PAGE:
The pointer will be of a type matching the peripheral fields, and its in field contains the input value of the GPIO.

Using this, we’ll now see “button X pressed!” when one of the buttons is pressed.

Update our simulation#

We’re going to simulate the buttons being pressed in the simulation on a timer.

It is possible to listen for keypresses on the keyboard, but that would introduce too many dependencies for our simple example.

So, in my_design/sim/ we will uncomment the button presses code:

while (1) {
    idx = (idx + 1) % 1000000;

    // Simulate button presses
    if (idx == 100000) // at t=100000, press button 1
    else if (idx == 150000) // at t=150000, release button 1
    else if (idx == 300000) // at t=300000, press button 2
    else if (idx == 350000) // at t=350000, release button 2

See how we’re pressing and releasing button 1, followed by button 2, on a loop, forever.

Diff of changes#

You can see a diff of the changes we’re making.

See our new peripheral in action#

See the changes in simulation#

We can now take a look at our changes in simulation:

# Rebuild our software
make software-build

# Rebuild our simulation
make sim-build

# Run our simulation
make sim-run

We should now see the output with button presses:

🐱: nyaa~!
SoC type: CA7F100F
SoC version: DCBBADEA
Flash ID: CA7CA7FF
Entering QSPI mode
button 1 pressed!
button 2 pressed!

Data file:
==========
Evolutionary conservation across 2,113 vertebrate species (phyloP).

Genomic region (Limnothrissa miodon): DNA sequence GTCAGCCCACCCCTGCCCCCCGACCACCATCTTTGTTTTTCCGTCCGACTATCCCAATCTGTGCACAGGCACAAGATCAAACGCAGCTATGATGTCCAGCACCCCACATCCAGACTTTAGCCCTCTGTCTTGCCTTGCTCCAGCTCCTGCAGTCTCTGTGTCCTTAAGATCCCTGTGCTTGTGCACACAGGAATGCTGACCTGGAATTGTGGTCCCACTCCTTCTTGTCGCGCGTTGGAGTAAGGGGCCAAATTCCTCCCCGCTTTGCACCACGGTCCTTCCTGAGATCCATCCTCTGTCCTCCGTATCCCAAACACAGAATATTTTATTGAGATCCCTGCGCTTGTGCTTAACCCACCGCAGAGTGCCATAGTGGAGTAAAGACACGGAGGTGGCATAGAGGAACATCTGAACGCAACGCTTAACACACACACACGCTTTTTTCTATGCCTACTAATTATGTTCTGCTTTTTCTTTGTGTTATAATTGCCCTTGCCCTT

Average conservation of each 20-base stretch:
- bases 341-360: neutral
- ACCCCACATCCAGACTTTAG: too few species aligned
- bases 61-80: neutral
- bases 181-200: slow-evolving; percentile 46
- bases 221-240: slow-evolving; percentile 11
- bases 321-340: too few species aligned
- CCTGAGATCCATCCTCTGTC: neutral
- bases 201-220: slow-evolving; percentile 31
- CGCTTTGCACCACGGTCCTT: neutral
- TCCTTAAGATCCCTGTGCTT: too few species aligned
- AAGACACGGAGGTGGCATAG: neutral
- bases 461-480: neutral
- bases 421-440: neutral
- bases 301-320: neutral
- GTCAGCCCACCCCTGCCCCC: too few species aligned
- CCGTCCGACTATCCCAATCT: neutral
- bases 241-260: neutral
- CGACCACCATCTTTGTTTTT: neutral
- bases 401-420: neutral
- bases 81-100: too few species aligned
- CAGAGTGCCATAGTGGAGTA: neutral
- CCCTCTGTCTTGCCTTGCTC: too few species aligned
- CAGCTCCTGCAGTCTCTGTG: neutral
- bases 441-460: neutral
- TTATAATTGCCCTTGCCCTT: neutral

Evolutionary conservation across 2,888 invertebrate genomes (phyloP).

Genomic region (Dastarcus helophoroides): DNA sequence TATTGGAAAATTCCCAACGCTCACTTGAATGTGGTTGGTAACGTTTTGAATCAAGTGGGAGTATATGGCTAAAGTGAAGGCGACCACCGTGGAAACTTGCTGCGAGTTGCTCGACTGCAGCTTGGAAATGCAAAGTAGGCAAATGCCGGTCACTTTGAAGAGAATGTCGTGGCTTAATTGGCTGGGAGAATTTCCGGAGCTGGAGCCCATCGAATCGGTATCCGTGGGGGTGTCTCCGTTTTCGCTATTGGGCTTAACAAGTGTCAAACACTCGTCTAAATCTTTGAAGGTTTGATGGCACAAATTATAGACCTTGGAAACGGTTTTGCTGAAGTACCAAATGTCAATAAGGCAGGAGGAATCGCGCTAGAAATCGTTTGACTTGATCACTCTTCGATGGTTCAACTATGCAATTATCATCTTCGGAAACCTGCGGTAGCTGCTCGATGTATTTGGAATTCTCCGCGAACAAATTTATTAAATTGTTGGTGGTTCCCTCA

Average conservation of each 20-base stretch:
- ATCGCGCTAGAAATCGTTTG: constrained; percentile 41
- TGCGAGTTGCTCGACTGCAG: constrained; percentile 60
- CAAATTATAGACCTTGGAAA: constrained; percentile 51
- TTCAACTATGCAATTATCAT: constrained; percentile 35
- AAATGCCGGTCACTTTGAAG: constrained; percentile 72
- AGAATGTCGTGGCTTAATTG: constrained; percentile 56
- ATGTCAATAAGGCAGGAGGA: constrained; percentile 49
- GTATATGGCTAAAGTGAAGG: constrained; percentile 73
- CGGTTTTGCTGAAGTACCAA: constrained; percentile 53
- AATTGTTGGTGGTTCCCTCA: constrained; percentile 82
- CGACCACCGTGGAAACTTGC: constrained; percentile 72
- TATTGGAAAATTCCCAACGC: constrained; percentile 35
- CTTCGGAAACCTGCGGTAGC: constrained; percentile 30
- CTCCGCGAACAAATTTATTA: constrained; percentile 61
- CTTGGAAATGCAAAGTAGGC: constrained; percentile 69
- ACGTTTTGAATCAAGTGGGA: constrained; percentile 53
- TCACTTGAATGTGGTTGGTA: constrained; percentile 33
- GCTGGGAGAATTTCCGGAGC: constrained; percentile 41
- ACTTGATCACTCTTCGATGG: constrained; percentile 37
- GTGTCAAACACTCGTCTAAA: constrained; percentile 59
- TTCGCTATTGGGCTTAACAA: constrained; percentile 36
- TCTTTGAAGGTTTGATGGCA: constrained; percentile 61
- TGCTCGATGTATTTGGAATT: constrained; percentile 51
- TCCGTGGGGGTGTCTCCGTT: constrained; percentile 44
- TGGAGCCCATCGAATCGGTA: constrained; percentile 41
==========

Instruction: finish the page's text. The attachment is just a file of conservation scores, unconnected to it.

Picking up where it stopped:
button 1 pressed!

See the changes on our board (optional)#

To see the changes on our board, we need to load the updated software and design:

# Rebuild our software
make software-build

# Rebuild our board
make board-build

# Load software onto board
make board-load-software-ulx3s

# Load design onto board
make board-load-ulx3s

Now, as in our first example, we need to connect to the board and see its output.

When we press the physical buttons on the board, we should see it:

🐱: nyaa~!
SoC type: CA7F100F
SoC version: DCBBADEA
Flash ID: EF401800
Entering QSPI mode
button 2 pressed!
button 2 pressed!
button 1 pressed!
button 2 pressed!

Building for Silicon#

For this first Alpha, we aren’t quite ready to start accepting designs on our API. This is coming very soon though!

Sign up to be notified when the next Alpha release is available.

If you are using this tutorial to test out new designs, reach out to us on our Gitter channel. We would love to add your designs to our test sets!

What’s on the roadmap?#

We still have a lot of work to do - some things on our roadmap:

  • Silicon build API

  • Integration tests to test your design in Python.

  • Improved simulation tooling.

  • Many more high-quality Amaranth Peripheral IP modules to include in your designs.

Join the beta#

If you’re interested in the platform, you can join the beta and help us build the future of Python-powered chip design.


  • Python version issues:

    If you choose to run pdm install within a venv, PDM will reuse that venv instead of creating a new one. Ensure that you use a venv with Python 3.8 or greater.